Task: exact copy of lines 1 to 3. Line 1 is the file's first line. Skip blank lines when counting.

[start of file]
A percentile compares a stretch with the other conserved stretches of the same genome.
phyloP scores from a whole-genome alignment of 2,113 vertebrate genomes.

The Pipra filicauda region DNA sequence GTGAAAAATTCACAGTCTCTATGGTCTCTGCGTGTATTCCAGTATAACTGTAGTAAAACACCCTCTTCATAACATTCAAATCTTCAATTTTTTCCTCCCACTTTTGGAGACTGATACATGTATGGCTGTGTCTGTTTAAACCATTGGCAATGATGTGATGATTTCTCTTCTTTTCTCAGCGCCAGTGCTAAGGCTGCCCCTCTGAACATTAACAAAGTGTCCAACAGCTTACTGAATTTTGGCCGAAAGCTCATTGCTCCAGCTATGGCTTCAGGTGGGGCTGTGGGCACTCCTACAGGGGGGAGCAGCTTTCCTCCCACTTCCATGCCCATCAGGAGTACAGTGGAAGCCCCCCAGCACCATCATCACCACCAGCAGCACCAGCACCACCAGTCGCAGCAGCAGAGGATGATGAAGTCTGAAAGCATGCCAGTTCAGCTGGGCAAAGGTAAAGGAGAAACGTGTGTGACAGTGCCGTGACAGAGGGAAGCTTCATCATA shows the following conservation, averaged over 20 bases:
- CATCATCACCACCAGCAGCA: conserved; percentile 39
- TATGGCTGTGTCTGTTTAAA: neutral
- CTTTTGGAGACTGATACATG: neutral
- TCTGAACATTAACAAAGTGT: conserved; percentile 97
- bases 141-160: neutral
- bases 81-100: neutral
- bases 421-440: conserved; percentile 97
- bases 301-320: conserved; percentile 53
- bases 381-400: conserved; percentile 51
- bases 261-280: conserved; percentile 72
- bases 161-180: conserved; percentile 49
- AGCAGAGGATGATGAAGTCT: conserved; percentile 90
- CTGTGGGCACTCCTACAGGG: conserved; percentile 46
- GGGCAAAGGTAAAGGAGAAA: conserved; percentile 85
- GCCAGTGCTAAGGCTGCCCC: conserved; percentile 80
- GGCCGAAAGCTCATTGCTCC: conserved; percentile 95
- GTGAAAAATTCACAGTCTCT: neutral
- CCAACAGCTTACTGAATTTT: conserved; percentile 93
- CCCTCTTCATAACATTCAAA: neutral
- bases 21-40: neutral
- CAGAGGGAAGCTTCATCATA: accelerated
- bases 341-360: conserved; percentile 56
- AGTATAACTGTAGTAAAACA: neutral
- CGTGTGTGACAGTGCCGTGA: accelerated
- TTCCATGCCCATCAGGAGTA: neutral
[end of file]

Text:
A percentile compares a stretch with the other conserved stretches of the same genome.
phyloP scores from a whole-genome alignment of 2,113 vertebrate genomes.

The Pipra filicauda region DNA sequence GTGAAAAATTCACAGTCTCTATGGTCTCTGCGTGTATTCCAGTATAACTGTAGTAAAACACCCTCTTCATAACATTCAAATCTTCAATTTTTTCCTCCCACTTTTGGAGACTGATACATGTATGGCTGTGTCTGTTTAAACCATTGGCAATGATGTGATGATTTCTCTTCTTTTCTCAGCGCCAGTGCTAAGGCTGCCCCTCTGAACATTAACAAAGTGTCCAACAGCTTACTGAATTTTGGCCGAAAGCTCATTGCTCCAGCTATGGCTTCAGGTGGGGCTGTGGGCACTCCTACAGGGGGGAGCAGCTTTCCTCCCACTTCCATGCCCATCAGGAGTACAGTGGAAGCCCCCCAGCACCATCATCACCACCAGCAGCACCAGCACCACCAGTCGCAGCAGCAGAGGATGATGAAGTCTGAAAGCATGCCAGTTCAGCTGGGCAAAGGTAAAGGAGAAACGTGTGTGACAGTGCCGTGACAGAGGGAAGCTTCATCATA shows the following conservation, averaged over 20 bases: